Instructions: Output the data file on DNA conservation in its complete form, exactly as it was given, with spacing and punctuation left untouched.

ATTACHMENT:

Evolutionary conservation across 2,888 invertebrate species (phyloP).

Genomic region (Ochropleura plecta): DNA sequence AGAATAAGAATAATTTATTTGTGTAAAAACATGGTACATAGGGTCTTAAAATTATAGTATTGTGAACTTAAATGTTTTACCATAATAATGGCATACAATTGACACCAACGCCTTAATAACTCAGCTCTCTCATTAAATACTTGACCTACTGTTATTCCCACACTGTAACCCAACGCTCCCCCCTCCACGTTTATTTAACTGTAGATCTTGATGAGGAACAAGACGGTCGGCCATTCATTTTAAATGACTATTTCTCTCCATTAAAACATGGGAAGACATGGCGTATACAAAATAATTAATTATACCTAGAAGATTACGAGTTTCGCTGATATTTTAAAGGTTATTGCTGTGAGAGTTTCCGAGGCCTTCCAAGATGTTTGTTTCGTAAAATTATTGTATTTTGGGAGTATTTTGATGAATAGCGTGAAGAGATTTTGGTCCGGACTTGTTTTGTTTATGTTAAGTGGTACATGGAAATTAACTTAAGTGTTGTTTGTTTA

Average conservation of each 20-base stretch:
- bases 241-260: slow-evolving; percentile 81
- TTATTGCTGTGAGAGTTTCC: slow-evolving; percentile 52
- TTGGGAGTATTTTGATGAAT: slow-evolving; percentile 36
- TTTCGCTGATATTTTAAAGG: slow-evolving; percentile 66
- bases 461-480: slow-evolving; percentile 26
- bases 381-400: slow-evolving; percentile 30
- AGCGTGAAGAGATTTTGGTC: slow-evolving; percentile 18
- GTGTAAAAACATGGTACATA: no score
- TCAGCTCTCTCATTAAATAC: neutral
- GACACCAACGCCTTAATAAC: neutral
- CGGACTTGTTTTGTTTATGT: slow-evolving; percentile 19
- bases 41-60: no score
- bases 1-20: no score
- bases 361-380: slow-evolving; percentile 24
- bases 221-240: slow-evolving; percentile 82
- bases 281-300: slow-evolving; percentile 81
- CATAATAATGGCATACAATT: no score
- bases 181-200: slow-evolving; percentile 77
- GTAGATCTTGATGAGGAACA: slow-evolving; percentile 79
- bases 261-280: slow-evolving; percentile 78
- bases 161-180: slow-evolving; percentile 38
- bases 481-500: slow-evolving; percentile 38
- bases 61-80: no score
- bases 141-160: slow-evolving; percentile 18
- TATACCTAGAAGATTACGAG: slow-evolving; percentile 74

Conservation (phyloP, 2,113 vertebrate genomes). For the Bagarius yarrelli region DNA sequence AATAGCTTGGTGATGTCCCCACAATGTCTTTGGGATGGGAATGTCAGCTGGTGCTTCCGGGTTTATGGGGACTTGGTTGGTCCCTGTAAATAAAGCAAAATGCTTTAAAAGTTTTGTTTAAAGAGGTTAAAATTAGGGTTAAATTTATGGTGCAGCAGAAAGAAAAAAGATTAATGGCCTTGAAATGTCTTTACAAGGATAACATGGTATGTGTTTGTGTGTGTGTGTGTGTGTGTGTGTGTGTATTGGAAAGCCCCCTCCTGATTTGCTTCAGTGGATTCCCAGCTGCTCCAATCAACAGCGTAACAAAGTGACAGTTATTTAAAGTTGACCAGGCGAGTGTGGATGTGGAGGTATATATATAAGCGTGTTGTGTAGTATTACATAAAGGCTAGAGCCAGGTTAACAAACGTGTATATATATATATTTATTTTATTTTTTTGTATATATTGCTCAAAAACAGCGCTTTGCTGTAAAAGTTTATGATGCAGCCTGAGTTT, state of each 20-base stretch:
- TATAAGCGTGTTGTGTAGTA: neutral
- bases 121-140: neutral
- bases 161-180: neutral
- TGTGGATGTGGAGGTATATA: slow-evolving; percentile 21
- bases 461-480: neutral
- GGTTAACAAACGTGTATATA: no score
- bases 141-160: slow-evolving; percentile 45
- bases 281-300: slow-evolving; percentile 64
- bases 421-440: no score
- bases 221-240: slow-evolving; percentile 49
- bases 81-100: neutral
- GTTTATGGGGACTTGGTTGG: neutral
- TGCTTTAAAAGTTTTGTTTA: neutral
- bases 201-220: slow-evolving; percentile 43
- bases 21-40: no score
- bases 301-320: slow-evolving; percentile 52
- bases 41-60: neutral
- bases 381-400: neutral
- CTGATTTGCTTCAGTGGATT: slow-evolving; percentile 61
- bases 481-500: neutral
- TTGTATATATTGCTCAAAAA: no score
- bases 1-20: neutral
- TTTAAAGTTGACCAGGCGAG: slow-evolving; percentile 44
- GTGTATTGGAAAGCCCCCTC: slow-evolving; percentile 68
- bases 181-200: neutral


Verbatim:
Evolutionary conservation across 2,888 invertebrate species (phyloP).

Genomic region (Ochropleura plecta): DNA sequence AGAATAAGAATAATTTATTTGTGTAAAAACATGGTACATAGGGTCTTAAAATTATAGTATTGTGAACTTAAATGTTTTACCATAATAATGGCATACAATTGACACCAACGCCTTAATAACTCAGCTCTCTCATTAAATACTTGACCTACTGTTATTCCCACACTGTAACCCAACGCTCCCCCCTCCACGTTTATTTAACTGTAGATCTTGATGAGGAACAAGACGGTCGGCCATTCATTTTAAATGACTATTTCTCTCCATTAAAACATGGGAAGACATGGCGTATACAAAATAATTAATTATACCTAGAAGATTACGAGTTTCGCTGATATTTTAAAGGTTATTGCTGTGAGAGTTTCCGAGGCCTTCCAAGATGTTTGTTTCGTAAAATTATTGTATTTTGGGAGTATTTTGATGAATAGCGTGAAGAGATTTTGGTCCGGACTTGTTTTGTTTATGTTAAGTGGTACATGGAAATTAACTTAAGTGTTGTTTGTTTA

Average conservation of each 20-base stretch:
- bases 241-260: slow-evolving; percentile 81
- TTATTGCTGTGAGAGTTTCC: slow-evolving; percentile 52
- TTGGGAGTATTTTGATGAAT: slow-evolving; percentile 36
- TTTCGCTGATATTTTAAAGG: slow-evolving; percentile 66
- bases 461-480: slow-evolving; percentile 26
- bases 381-400: slow-evolving; percentile 30
- AGCGTGAAGAGATTTTGGTC: slow-evolving; percentile 18
- GTGTAAAAACATGGTACATA: no score
- TCAGCTCTCTCATTAAATAC: neutral
- GACACCAACGCCTTAATAAC: neutral
- CGGACTTGTTTTGTTTATGT: slow-evolving; percentile 19
- bases 41-60: no score
- bases 1-20: no score
- bases 361-380: slow-evolving; percentile 24
- bases 221-240: slow-evolving; percentile 82
- bases 281-300: slow-evolving; percentile 81
- CATAATAATGGCATACAATT: no score
- bases 181-200: slow-evolving; percentile 77
- GTAGATCTTGATGAGGAACA: slow-evolving; percentile 79
- bases 261-280: slow-evolving; percentile 78
- bases 161-180: slow-evolving; percentile 38
- bases 481-500: slow-evolving; percentile 38
- bases 61-80: no score
- bases 141-160: slow-evolving; percentile 18
- TATACCTAGAAGATTACGAG: slow-evolving; percentile 74

Conservation (phyloP, 2,113 vertebrate genomes). For the Bagarius yarrelli region DNA sequence AATAGCTTGGTGATGTCCCCACAATGTCTTTGGGATGGGAATGTCAGCTGGTGCTTCCGGGTTTATGGGGACTTGGTTGGTCCCTGTAAATAAAGCAAAATGCTTTAAAAGTTTTGTTTAAAGAGGTTAAAATTAGGGTTAAATTTATGGTGCAGCAGAAAGAAAAAAGATTAATGGCCTTGAAATGTCTTTACAAGGATAACATGGTATGTGTTTGTGTGTGTGTGTGTGTGTGTGTGTGTGTATTGGAAAGCCCCCTCCTGATTTGCTTCAGTGGATTCCCAGCTGCTCCAATCAACAGCGTAACAAAGTGACAGTTATTTAAAGTTGACCAGGCGAGTGTGGATGTGGAGGTATATATATAAGCGTGTTGTGTAGTATTACATAAAGGCTAGAGCCAGGTTAACAAACGTGTATATATATATATTTATTTTATTTTTTTGTATATATTGCTCAAAAACAGCGCTTTGCTGTAAAAGTTTATGATGCAGCCTGAGTTT, state of each 20-base stretch:
- TATAAGCGTGTTGTGTAGTA: neutral
- bases 121-140: neutral
- bases 161-180: neutral
- TGTGGATGTGGAGGTATATA: slow-evolving; percentile 21
- bases 461-480: neutral
- GGTTAACAAACGTGTATATA: no score
- bases 141-160: slow-evolving; percentile 45
- bases 281-300: slow-evolving; percentile 64
- bases 421-440: no score
- bases 221-240: slow-evolving; percentile 49
- bases 81-100: neutral
- GTTTATGGGGACTTGGTTGG: neutral
- TGCTTTAAAAGTTTTGTTTA: neutral
- bases 201-220: slow-evolving; percentile 43
- bases 21-40: no score
- bases 301-320: slow-evolving; percentile 52
- bases 41-60: neutral
- bases 381-400: neutral
- CTGATTTGCTTCAGTGGATT: slow-evolving; percentile 61
- bases 481-500: neutral
- TTGTATATATTGCTCAAAAA: no score
- bases 1-20: neutral
- TTTAAAGTTGACCAGGCGAG: slow-evolving; percentile 44
- GTGTATTGGAAAGCCCCCTC: slow-evolving; percentile 68
- bases 181-200: neutral